At Detroit’s N’Namdi Center for Contemporary Art, John Sims conducted a two-hour-long Confederate flag funeral.
A new report by the market research company NPD Group shows how the Women’s Marches directly increased sales of sign-making material.
On a Monday night in February, an image of Woody Guthrie was projected on the façade of the Oklahoma State Capitol, his guitar reading: “How Did It Come to This.”
A drawing report from Day 1 of the resistance movement.
Send her your old drawers, and Coralina Meyer will sew them into one of her “Cunt Quilts,” the first of which will fly at this weekend’s Women’s March on Washington.
We Make America, a group formed after the election, has been crafting art inspired by the Statue of Liberty for the January 21 marches in Washington and New York.
Winners of an open call will receive $500 per piece and see their art used on 30,000 posters and nine large-scale banners.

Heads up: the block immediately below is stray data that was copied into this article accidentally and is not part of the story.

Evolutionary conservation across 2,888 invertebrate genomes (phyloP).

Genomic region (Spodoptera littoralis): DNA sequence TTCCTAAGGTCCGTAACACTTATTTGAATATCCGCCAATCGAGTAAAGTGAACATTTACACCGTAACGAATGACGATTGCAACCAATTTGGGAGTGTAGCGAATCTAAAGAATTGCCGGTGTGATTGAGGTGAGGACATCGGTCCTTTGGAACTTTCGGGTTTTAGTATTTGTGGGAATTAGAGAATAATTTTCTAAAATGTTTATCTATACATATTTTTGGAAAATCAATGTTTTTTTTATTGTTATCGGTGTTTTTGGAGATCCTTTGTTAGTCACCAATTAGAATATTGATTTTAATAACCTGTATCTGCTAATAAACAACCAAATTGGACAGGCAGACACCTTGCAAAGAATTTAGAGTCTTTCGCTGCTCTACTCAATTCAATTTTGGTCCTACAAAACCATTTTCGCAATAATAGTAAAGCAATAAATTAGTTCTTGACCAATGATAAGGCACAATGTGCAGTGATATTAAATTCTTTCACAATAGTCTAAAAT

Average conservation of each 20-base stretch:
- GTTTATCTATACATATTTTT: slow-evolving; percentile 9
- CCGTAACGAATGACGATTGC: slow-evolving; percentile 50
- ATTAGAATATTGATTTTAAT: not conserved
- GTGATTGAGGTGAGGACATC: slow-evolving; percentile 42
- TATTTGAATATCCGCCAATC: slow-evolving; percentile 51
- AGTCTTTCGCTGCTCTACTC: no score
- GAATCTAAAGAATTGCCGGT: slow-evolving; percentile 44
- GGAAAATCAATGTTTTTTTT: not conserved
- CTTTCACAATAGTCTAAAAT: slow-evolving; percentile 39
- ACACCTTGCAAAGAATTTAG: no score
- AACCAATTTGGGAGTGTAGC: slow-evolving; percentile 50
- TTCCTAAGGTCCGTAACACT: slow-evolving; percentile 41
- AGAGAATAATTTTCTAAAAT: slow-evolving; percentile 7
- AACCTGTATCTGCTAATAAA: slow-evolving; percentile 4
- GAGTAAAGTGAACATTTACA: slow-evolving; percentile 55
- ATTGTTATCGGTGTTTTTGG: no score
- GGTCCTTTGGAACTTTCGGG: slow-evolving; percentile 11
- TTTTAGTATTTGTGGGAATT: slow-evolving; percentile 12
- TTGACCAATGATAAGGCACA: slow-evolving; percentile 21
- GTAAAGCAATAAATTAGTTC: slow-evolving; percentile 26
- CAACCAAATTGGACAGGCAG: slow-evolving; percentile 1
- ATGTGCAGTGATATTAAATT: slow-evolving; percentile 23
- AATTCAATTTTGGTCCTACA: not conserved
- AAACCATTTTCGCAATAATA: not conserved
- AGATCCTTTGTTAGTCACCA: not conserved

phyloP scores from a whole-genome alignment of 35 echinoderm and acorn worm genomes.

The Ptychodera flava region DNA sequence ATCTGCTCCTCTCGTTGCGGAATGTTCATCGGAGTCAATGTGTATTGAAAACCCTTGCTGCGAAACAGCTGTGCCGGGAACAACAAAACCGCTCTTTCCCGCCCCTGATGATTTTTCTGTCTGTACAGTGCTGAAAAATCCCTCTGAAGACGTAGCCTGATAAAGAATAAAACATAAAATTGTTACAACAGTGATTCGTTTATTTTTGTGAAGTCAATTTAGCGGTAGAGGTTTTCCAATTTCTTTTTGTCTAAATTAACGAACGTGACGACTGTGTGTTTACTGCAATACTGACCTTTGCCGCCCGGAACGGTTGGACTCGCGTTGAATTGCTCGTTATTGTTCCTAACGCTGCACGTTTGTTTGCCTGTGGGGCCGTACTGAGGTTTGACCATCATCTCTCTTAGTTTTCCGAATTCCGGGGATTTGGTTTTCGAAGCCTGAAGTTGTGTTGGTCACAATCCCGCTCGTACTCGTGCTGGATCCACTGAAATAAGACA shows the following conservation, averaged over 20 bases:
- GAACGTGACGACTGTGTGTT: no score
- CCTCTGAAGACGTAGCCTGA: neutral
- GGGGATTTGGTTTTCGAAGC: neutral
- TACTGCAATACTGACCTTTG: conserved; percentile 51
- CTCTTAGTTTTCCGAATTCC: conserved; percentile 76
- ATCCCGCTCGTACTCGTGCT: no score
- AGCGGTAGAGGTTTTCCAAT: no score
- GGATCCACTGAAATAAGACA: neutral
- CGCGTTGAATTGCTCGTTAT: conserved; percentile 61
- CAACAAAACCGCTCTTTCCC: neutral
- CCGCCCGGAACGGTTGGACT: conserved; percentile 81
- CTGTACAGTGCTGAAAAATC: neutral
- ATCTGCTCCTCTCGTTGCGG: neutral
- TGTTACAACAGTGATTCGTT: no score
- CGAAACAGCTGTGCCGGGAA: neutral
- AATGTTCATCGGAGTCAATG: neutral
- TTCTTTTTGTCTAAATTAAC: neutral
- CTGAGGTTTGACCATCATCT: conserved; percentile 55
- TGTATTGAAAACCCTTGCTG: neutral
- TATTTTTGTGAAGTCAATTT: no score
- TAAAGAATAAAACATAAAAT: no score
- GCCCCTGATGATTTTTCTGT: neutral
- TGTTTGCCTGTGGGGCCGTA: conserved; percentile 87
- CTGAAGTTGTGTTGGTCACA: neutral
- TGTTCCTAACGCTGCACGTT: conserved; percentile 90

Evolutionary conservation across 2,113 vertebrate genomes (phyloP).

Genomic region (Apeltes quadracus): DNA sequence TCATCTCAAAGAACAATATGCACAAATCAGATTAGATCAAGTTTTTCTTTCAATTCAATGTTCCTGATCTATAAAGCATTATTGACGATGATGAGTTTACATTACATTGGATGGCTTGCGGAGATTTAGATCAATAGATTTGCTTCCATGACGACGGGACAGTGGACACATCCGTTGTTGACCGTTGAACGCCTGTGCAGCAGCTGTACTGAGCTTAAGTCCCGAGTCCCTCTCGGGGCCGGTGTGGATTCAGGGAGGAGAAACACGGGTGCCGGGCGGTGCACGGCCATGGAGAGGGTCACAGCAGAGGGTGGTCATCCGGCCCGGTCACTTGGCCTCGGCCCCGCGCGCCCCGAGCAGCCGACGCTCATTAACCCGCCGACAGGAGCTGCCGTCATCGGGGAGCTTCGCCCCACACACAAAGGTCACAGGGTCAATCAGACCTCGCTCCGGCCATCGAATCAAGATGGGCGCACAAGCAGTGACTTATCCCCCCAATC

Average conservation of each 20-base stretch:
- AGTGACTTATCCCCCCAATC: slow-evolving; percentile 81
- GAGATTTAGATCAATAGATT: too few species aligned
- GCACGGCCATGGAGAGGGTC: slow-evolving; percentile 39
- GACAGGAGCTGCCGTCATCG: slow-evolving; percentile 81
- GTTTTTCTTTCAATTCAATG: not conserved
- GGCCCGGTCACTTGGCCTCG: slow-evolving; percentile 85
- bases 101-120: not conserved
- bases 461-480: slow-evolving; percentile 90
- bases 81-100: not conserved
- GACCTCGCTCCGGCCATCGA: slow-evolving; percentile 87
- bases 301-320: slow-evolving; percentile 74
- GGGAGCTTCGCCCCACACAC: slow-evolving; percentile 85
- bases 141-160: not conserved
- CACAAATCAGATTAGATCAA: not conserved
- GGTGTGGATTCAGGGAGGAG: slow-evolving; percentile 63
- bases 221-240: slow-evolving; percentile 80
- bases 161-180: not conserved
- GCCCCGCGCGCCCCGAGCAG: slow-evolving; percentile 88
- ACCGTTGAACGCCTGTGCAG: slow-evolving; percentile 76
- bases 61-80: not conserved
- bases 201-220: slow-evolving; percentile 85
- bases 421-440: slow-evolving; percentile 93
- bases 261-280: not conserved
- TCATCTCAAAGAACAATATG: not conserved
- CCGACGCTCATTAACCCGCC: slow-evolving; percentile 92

If we’re going to protest continuously for four years, we might as well keep it aesthetically interesting.
In Soulèvements, an ahistorical exhibition of art made for and about acts of protest, works either make their political agendas self-evident or embed them in their formal properties.
In North Dakota and beyond, Native American artists and their allies are creating work in support of the water protectors fighting the Dakota Access Pipeline.
PHILADELPHIA — It should come as no surprise that there are many ways one can experience art.
The beginnings of a wall with Trump’s name on it have emerged along the US-Mexico border, but it is not likely what the presumptive Republican nominee has in mind.